Opinion | 9 April 2018

The AAT and why what they say is important

Many people don’t know where to turn when they have a problem with the NDIS. Sam Paior from The Growing Space explains what happens when an NDIS review goes the next step – to the AAT – and why we should all be paying close attention to why those AAT decisions are so important.

If you are not happy with a decision made by the NDIS, you can ask for an internal review by phone, email or in person. They can take a very long time, and if you are not happy with the outcome of the internal review you can usually then appeal to the Administrative Appeals Tribunal.

The Administrative Appeals Tribunal is an independent group, appointed by the Governor General, to review certain decisions made by Australian Government ministers, departments and independent government agencies. Many decisions made by the NDIS can be reviewed by the AAT if a participant wants to dispute them. The AAT is not a court, but decisions made at the AAT can in turn go “higher up” and be reviewed by the Federal Court.

It actually feels a bit like a more private court when you meet with the AAT. It can feel quite intimidating, and people challenging decisions and the government department or agency defending them often bring lawyers and representatives for their expertise and support. While it can seem a bit scary, I do hear that the AAT members are very compassionate and down-to-earth people, which is a good thing.

There have been quite a few cases where NDIS participants (or their nominees) have disagreed with an NDIS decision. Often the NDIS likes to settle those cases before they reach the AAT. The NDIS will usually offer some extra supports, though not generally everything the participant wants.

When a participant is presented with one of those offers, they’re usually only allowed to accept it if they sign a confidentiality agreement. This means they can’t tell anyone else about the offer they accepted. I think that’s kinda nasty. It’s really just a way of shutting up squeaky wheels without setting a precedent. A precedent is an example which can then lead to lots of other similar decisions.

So, in March, one family didn’t accept the offer that the NDIS made, and they went along to the AAT to argue their case. They won. And that has now set a few precedents.

The reasons behind the decisions are revealing and important – not just for this child but potentially for many more participants. It looks to me like the AAT have interpreted the NDIS Act in ways contrary to what to the NDIS have been telling us.

Here’s what the NDIS usually tell us, and how the AAT decided differently:

  1. The NDIS often tell us that epilepsy is not covered/supported under the scheme, but the ruling (LNMT vs NDIS) said that the NDIS had to pay for two support workers at a time to help a young girl spend time in the community pool, in case she had a seizure and they needed to get her out of the pool safely.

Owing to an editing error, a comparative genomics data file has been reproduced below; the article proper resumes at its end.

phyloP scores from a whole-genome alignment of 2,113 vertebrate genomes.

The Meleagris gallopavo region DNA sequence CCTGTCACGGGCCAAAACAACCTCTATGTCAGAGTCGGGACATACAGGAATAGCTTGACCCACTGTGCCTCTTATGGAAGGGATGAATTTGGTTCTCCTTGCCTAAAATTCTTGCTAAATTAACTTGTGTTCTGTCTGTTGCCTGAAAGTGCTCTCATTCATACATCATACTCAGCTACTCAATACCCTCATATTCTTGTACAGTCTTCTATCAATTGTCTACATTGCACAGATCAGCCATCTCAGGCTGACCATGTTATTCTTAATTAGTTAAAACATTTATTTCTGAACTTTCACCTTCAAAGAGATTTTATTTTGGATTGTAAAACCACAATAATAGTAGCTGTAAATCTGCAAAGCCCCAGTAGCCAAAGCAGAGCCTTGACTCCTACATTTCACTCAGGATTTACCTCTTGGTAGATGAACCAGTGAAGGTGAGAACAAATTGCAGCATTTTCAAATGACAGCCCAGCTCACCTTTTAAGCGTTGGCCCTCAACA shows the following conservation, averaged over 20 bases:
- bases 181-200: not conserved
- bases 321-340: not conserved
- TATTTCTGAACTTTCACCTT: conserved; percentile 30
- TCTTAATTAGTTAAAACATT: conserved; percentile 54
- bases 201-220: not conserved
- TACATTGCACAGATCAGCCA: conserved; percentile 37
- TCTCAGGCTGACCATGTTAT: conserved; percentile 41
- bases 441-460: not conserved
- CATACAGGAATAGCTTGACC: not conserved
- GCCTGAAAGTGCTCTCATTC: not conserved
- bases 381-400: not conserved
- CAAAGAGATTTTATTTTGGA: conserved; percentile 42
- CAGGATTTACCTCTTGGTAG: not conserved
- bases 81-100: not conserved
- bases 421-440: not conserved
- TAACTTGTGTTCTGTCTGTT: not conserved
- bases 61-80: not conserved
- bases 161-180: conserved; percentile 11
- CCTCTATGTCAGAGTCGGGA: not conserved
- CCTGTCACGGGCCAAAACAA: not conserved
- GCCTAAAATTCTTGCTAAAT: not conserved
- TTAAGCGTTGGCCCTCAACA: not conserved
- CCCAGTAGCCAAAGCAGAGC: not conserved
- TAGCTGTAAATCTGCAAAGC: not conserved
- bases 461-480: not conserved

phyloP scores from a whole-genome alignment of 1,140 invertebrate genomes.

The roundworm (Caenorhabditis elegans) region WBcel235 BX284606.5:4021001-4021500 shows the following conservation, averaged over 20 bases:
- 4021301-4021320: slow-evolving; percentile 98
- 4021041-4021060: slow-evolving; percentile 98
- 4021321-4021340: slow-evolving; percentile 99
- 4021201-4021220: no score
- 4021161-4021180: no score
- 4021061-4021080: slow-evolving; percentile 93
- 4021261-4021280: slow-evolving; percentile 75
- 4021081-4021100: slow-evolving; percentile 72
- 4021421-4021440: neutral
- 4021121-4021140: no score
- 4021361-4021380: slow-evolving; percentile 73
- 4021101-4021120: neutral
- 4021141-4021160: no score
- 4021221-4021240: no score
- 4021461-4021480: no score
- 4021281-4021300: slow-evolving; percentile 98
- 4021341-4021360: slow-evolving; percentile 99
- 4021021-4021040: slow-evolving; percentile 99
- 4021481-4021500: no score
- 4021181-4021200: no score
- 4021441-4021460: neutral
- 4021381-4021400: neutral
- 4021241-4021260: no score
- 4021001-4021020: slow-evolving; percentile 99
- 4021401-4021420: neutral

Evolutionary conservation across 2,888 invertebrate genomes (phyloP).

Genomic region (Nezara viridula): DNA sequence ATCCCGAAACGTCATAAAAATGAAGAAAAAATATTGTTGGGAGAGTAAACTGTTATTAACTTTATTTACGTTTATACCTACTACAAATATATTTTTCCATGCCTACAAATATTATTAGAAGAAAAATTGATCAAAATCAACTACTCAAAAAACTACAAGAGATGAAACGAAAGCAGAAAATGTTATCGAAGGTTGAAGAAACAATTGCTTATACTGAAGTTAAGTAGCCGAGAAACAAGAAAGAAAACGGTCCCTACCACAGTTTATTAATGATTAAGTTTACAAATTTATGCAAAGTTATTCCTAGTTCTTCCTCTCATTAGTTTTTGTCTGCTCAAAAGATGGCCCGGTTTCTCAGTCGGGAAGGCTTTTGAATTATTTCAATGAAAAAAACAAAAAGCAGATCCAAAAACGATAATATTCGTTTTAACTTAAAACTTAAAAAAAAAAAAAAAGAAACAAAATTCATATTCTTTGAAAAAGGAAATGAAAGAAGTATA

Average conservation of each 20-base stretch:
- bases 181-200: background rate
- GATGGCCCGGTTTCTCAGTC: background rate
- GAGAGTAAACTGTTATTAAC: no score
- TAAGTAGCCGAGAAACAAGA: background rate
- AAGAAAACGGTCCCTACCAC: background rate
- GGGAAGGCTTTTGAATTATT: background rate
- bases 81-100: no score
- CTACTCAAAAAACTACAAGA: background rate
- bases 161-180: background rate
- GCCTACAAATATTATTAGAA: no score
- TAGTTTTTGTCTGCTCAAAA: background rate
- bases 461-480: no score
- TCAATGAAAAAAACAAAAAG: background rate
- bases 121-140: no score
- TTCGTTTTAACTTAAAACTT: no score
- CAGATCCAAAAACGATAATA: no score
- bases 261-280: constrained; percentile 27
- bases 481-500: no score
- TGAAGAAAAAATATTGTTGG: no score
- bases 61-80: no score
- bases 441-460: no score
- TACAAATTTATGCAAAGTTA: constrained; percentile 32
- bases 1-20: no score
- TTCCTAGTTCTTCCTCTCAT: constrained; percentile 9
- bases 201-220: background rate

2. The NDIS have been significantly cutting back core supports for children of LNMT’s age (she’s 11) but the AAT decided that she should be supported, without her foster Mum, to swim at the local pool twice per week. They also said she should receive eight weeks of out-of-home respite each year to enable her mum to keep caring for her. They decided that this respite was not the responsibility of the Child Protection Department, but rather should be paid through her NDIS plan.
  3. The NDIS often tell us that they won’t fund Support Coordination for children with “competent” parents, but the AAT decided that LNMT would get decent Support Coordination funding because the girl was having trouble with school suspensions and the like and this was really adding to her foster Mum’s “already enormous workload”.
  4. And last, but not least, the NDIS tell us all the time that Cognitive Assessments are not their responsibility, but the AAT disagreed, and have made them pay for LNMT’s assessment.

All of these decisions are quite a radical shift from what the NDIS have been telling us. They’re probably scratching their heads and wondering what it all means.

And while precedents are important, and we should all pay attention, it’s also important to remember that each participant has their own individual story, needs and goals so no-one should think that these decisions will directly change their own support and funding. The NDIS is about providing supports that are reasonable and necessary for each individual, and we really don’t want to go back to the old one size fits all model.

That said, it really is worth keeping an eye on AAT and NDIS decisions, because they give you a sneaky little privy look at how those above the NDIA interpret the NDIS Act, and what that might mean for each of us who are way further down that food chain.

You can check in and read  NDIS and AAT Decisions here: http://www8.austlii.edu.au/cgi-bin/viewtoc/au/cases/cth/aat/2018/

Sam Paior is parent to NDIS participants, runs her own Support Coordination business, The Growing Space, is a volunteer Disability Advocate and Board Member, and is passionate about the inclusion of people with disability in everything that life has to offer. www.TheGrowingSpace.com.au

Join the conversation